The BBC Natural History Unit (NHU), the department of the BBC which produces television, radio and online content with a natural history or wildlife theme is currently in Sri Lanka to film the country’s National Parks and Archeological Sites for one of its highly regarded nature documentaries, “Monsoon”.
Best known for its productions such as The Blue Planet and Planet Earth, each year the NHU produces around 100 hours of television and 50 hours of radio programmes, making it the single largest wildlife documentary production house in the world. In a bid to cover the historic archeological connection to the county’s wildlife heritage, the NHU is currently covering sites such as the Kalawewa, Sigiriya and Polonnaruwa along with the Minneriya and Wilpattu National Parks. Cinnamon `Nature Trails’, the dedicated Wildlife and Adventure Tourism division at John Keells Hotels Group is the official ground handling agent for the NHU tour, whilst the crew is being hosted at a range of Cinnamon Hotels & Resorts during their stay in Sri Lanka – including Cinnamon Lodge Habarana and Cinnamon Wild Yala.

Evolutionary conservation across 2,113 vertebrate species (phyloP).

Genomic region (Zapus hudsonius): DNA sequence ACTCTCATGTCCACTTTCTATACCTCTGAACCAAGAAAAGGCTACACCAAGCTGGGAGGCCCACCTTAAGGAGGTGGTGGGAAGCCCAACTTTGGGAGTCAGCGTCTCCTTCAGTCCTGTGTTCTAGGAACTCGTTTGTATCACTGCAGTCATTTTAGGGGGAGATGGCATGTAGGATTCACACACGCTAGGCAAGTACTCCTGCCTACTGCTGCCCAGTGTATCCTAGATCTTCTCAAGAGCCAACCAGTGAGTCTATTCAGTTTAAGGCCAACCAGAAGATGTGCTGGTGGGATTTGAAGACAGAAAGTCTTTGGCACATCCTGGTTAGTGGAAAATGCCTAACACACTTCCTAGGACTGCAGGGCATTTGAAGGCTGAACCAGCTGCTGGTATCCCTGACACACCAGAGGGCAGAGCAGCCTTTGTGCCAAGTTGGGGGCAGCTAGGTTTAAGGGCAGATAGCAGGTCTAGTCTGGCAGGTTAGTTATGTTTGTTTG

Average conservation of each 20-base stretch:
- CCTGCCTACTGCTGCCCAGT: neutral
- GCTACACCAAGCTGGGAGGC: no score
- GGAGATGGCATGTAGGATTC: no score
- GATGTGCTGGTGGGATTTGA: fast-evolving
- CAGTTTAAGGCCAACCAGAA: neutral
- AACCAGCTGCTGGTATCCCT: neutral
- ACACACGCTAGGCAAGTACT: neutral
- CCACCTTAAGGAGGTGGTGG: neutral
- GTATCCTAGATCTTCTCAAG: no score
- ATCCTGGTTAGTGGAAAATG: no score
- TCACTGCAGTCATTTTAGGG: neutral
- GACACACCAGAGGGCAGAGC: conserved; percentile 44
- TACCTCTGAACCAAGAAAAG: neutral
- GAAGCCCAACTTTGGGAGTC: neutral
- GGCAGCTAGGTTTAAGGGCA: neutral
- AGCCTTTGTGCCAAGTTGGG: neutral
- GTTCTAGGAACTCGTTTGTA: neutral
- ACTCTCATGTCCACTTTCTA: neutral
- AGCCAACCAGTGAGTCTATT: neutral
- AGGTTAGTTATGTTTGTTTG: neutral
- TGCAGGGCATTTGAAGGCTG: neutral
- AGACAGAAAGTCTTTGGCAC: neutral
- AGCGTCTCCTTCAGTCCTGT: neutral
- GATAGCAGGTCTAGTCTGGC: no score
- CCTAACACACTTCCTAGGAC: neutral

Understanding that films and television programs have a significant, positive effect on tourism, the filming tour was organized by Cinnamon Nature Trails with the full approval of the Ministry of Wildlife Conservation with the prime objective of gaining a wider `branding’ for Sri Lanka and its natural world, which in turn will have a very strong influence on creating a desire to travel in the minds of its wide tourist audience.
With over 16 nature parks and wildlife reserves to boast of and only 24 percent of tourists to Sri Lanka visiting these sites annually, the effect that a documentary such as this, produced by an elite unit of the BBC such as the NHU, will only be persistent and long-lasting and will no doubt contribute immensely towards the ambitious vision of the Government to achieve the arrival of high-end tourists into the country.
“Sri Lanka is just one country in the whole series on the monsoon. It is a privilege to be considered amongst the likes of Malaysia and Indonesia in this portrayal of the great ancient world and its links to the irrigational achievements of past kings that hosts the wilderness and natural world at present. Indeed a great opportunity for us,” said Vimukthi Weerathunga, Wildlife Biologist and Operations Director of the Environment Foundation Limited.
According to the BBC, the tour, in essence will bring an estimated 50,000,000 viewers along with them to see Sri Lankan wildlife’s challenges, and solutions in surviving the drought. The crew also intends on filming the Yala National Park once it reopens to visitors by the end of the month.
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